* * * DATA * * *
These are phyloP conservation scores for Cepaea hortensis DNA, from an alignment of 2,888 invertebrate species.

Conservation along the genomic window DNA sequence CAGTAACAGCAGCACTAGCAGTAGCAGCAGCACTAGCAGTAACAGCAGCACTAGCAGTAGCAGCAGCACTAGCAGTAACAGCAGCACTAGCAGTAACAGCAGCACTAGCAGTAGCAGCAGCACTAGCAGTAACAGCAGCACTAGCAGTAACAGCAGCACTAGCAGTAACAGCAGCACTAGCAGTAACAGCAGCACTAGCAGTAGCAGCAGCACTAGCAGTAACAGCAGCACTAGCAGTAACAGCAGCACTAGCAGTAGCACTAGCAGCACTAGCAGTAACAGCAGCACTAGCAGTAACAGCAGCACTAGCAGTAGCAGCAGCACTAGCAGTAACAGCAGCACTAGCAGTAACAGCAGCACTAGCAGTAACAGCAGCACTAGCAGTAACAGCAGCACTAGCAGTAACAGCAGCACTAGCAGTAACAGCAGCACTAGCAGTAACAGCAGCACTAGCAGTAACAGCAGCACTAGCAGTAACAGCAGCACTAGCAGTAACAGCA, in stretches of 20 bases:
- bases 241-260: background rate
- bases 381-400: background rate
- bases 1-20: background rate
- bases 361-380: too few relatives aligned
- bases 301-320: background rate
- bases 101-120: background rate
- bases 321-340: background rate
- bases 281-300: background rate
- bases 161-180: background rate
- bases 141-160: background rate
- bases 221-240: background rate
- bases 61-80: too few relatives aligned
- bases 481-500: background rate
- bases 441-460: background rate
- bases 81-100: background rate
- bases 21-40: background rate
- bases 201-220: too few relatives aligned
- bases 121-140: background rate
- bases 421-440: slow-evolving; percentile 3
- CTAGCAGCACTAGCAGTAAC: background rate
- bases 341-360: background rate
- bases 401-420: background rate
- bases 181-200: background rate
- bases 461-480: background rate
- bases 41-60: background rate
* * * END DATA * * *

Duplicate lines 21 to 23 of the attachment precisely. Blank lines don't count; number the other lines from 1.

- bases 421-440: slow-evolving; percentile 3
- CTAGCAGCACTAGCAGTAAC: background rate
- bases 341-360: background rate